I've a quite simple problem: let's imagine I have a couple of bits $(a,b) \in \{0,1\}^2$ sampled uniformly at random. Then, I give a function of these bits $f(a,b)$ (it can be any function, including ...
tobiasBora's user avatar
2 votes
1 answer
326 views

Would an NP-complete public key cryptosystem imply NP=co-NP?

Would the existence of an NP-complete (or co-NP-complete) public key signature cryptosystem imply that NP = co-NP? My specialty is definitely not theoretical computer science, so this is somewhat of ...
Myria's user avatar
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1 vote
1 answer
115 views

Cryptography protocols using graph problem instances

I personally am only aware of basic examples of public key cryptography and I haven't studied cryptography yet. I'm curious if there are circumstances in cryptography where using problem instances ...
nish2575's user avatar
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8 votes
2 answers
174 views

What is the state of the art in online voting?

Is there a cryptographic protocol which, at least in theory (and under standard cryptographic assumptions) enables people to securely vote from their homes? I could see how the various problems might ...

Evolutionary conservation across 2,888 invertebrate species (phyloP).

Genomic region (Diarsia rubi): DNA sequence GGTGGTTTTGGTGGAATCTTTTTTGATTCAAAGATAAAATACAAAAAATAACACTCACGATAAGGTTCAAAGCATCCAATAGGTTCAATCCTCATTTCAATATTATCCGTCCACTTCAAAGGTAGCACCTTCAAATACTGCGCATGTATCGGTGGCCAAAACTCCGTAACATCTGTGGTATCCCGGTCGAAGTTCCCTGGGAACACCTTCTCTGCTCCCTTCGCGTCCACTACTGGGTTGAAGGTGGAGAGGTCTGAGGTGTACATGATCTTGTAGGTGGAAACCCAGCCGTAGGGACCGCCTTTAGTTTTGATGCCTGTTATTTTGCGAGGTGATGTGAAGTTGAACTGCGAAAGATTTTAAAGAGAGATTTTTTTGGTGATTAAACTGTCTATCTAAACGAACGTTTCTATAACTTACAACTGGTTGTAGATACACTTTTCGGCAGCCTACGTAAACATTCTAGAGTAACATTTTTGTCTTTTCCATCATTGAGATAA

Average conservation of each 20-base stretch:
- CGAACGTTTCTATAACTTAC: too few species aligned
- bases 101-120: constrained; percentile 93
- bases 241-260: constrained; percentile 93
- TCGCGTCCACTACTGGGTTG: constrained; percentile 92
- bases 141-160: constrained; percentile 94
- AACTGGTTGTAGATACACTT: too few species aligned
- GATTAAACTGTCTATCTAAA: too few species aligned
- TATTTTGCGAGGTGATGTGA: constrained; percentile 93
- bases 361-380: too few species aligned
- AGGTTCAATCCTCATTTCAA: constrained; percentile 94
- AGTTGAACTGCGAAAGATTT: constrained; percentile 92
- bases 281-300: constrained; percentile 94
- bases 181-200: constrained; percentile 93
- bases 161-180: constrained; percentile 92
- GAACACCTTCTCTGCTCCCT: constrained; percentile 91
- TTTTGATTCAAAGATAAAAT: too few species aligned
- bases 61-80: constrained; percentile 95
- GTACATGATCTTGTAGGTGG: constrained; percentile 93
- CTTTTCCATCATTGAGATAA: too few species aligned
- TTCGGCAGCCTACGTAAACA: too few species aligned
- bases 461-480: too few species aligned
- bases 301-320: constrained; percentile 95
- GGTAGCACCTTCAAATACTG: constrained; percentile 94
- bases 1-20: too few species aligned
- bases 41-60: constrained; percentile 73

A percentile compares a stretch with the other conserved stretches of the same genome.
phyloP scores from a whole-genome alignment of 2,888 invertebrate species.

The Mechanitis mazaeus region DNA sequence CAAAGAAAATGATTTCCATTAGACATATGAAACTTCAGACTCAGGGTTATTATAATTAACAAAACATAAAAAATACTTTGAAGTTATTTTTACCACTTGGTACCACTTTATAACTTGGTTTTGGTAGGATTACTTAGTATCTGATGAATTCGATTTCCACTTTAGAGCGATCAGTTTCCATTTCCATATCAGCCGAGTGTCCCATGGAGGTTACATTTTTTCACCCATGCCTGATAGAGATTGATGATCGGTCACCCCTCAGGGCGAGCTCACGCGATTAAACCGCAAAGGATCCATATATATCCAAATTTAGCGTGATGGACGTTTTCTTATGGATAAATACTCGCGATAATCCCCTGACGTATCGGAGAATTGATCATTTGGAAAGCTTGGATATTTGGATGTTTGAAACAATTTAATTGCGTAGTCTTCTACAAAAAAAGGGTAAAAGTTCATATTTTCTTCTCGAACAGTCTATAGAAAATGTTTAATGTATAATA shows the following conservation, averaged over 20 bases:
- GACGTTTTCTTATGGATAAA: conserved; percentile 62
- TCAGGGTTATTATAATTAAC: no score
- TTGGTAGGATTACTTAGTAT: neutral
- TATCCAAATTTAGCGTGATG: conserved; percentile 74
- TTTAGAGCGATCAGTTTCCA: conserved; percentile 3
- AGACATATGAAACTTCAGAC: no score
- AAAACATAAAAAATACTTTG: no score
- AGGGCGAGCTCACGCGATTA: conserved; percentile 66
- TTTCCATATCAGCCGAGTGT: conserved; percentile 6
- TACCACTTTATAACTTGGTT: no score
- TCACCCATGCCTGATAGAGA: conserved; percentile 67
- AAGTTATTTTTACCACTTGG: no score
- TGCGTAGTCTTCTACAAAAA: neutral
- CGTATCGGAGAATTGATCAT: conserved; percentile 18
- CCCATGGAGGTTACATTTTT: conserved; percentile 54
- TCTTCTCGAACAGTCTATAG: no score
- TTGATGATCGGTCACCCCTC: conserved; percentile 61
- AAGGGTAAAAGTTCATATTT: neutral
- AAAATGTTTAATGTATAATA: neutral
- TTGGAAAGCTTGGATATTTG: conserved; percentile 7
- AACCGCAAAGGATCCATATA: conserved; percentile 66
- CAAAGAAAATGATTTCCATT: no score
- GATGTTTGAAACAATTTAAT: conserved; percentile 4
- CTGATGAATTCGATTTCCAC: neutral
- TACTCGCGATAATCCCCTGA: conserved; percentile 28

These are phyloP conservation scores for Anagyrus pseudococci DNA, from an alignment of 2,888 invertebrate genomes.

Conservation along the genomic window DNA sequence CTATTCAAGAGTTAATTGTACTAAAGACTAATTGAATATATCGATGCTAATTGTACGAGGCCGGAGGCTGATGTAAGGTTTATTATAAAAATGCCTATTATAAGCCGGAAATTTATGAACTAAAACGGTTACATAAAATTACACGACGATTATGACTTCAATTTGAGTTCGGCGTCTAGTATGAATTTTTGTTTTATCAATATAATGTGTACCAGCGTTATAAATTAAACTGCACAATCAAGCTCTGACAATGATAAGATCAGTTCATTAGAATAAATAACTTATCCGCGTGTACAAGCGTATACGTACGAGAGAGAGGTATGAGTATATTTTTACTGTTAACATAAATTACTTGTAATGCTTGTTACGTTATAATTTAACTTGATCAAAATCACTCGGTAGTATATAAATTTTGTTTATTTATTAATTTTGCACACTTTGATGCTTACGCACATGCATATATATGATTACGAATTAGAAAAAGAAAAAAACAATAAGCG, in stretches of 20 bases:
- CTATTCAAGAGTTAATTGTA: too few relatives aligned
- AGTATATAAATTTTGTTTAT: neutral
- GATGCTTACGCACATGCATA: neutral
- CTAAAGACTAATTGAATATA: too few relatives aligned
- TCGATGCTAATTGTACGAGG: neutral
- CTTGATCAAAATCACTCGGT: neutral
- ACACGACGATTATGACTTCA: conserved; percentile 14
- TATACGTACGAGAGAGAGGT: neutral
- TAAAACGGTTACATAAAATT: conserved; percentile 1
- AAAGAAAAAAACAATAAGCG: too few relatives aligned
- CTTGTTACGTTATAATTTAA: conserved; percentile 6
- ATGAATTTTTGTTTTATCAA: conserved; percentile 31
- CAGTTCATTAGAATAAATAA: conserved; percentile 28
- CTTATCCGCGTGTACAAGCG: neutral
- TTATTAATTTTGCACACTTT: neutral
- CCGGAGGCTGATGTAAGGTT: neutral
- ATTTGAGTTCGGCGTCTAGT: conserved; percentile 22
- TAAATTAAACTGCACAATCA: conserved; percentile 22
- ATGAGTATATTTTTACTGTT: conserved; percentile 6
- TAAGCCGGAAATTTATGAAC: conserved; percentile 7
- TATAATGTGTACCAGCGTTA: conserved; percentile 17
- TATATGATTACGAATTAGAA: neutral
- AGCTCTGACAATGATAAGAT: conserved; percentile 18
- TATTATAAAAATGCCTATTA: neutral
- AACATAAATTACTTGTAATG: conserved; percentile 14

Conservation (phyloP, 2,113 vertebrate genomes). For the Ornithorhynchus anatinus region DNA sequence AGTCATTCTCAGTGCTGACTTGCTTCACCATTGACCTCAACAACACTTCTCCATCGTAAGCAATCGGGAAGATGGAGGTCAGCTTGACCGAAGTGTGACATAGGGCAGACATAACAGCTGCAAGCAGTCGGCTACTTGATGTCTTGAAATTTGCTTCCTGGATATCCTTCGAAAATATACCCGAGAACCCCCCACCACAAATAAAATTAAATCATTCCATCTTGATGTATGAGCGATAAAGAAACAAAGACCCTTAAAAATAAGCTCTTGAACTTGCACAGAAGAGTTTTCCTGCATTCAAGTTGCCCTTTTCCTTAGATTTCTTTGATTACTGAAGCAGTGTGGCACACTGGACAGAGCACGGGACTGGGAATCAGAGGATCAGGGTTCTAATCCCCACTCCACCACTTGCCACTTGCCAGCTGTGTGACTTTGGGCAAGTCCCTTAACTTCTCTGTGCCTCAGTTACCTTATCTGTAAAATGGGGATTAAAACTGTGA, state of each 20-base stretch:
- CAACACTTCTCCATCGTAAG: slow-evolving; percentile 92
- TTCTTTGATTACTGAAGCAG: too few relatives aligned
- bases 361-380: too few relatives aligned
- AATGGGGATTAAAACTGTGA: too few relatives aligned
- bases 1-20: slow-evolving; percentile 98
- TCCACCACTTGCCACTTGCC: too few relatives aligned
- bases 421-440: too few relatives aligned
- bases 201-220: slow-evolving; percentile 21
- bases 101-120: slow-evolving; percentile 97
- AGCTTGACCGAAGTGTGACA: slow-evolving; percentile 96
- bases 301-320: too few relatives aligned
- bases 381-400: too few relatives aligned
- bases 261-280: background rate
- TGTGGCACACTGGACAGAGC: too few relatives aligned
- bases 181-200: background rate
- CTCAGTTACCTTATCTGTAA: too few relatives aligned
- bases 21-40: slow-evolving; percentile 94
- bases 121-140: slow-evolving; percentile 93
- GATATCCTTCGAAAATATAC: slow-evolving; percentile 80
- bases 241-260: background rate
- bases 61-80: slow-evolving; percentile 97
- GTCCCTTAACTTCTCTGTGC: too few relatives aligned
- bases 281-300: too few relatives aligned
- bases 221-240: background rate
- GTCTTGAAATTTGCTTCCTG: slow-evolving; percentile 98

Aryeh's user avatar
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16 votes
1 answer
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Password hashing using NP complete problems

Commonly used password hashing algorithms work like this today: Salt the password and feed it into a KDF. For example, using PBKDF2-HMAC-SHA1, the password hashing process is ...
Cyker's user avatar
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1 vote
2 answers
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Which cryptographic protocols are secure against quantum computer attacks?

Are there any cryptosystems that we know that would be secure against an attack by a quantum computer? Are there problems which are known or suspected to be hard for quantum computers, and can these ...
Karagounis Z's user avatar
5 votes
0 answers
147 views

How hard is it to generate a set of relatively prime numbers between two given bounds?

Informal Question How hard is it to generate a set of relatively prime numbers between two given bounds? Decision Problem Given $a$, $b$, and $k \in \mathbb{N}$. Does there exist a set $S \...
Michael Wehar's user avatar
18 votes
2 answers
539 views

Is it possible to encrypt a CNF?

Is it possible to convert a CNF $\mathcal C$ into another CNF $\Psi(\mathcal C)$ such that The function $\Psi$ can be computed in polynomial time from some secret random parameter $r$. $\Psi(\mathcal ...
domotorp's user avatar
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20 votes
2 answers
1k views

Can any computational challenge be transformed to proof-of-work?